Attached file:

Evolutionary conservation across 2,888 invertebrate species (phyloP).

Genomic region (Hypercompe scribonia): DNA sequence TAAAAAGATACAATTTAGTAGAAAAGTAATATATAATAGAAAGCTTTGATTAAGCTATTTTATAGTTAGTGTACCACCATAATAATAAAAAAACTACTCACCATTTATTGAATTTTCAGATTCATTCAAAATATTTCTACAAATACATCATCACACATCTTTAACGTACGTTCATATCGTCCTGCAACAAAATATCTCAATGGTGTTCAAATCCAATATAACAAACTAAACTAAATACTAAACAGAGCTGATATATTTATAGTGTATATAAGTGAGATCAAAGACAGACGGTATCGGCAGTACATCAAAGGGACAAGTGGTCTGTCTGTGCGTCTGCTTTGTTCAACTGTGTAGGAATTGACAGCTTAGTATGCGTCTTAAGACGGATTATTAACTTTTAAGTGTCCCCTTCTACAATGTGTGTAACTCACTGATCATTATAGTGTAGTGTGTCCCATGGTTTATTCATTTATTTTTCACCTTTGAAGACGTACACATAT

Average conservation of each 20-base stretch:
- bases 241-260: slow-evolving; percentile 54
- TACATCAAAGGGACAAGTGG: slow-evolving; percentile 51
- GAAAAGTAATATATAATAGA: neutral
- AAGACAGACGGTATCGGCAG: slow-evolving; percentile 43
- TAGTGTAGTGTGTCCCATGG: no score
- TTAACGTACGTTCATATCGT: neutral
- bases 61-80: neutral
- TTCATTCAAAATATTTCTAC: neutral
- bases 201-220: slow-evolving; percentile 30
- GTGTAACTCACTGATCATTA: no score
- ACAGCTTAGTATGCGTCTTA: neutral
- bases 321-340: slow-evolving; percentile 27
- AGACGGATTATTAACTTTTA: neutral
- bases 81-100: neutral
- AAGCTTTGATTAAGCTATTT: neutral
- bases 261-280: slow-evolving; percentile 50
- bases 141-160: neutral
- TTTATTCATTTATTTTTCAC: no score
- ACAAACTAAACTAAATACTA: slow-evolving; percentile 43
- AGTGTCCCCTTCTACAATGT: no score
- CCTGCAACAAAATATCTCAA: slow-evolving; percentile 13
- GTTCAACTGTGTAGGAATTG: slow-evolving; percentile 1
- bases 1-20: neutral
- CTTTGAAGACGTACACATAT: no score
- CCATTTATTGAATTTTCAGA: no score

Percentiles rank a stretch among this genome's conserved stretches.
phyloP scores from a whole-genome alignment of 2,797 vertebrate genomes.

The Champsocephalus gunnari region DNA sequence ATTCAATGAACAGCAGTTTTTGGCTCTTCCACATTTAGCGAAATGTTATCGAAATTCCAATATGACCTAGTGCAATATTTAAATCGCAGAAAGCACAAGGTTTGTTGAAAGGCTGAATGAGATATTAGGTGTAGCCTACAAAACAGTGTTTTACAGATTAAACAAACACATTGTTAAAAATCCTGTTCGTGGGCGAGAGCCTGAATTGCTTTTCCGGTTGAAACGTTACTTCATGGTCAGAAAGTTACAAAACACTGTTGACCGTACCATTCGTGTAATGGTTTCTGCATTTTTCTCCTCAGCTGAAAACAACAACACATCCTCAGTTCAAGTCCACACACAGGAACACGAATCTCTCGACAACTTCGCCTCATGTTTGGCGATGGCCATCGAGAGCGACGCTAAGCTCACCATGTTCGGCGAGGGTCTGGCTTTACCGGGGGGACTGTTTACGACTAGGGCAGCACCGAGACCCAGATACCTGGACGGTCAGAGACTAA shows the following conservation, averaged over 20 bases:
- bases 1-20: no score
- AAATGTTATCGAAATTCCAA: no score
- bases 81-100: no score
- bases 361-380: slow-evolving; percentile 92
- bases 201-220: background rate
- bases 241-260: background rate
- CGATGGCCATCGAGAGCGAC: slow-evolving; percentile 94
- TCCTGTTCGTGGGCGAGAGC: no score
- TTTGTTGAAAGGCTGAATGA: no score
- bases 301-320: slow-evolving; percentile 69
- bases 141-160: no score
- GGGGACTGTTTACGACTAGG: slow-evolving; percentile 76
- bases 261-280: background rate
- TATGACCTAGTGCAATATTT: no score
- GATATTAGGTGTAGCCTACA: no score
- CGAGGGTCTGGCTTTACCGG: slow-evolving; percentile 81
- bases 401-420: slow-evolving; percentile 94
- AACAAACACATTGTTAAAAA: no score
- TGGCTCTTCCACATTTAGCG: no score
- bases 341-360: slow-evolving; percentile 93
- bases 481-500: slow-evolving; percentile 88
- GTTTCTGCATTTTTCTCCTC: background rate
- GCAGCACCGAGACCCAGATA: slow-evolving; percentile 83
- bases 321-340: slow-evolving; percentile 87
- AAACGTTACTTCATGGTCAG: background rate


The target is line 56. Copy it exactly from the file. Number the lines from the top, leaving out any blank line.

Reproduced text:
- AAACGTTACTTCATGGTCAG: background rate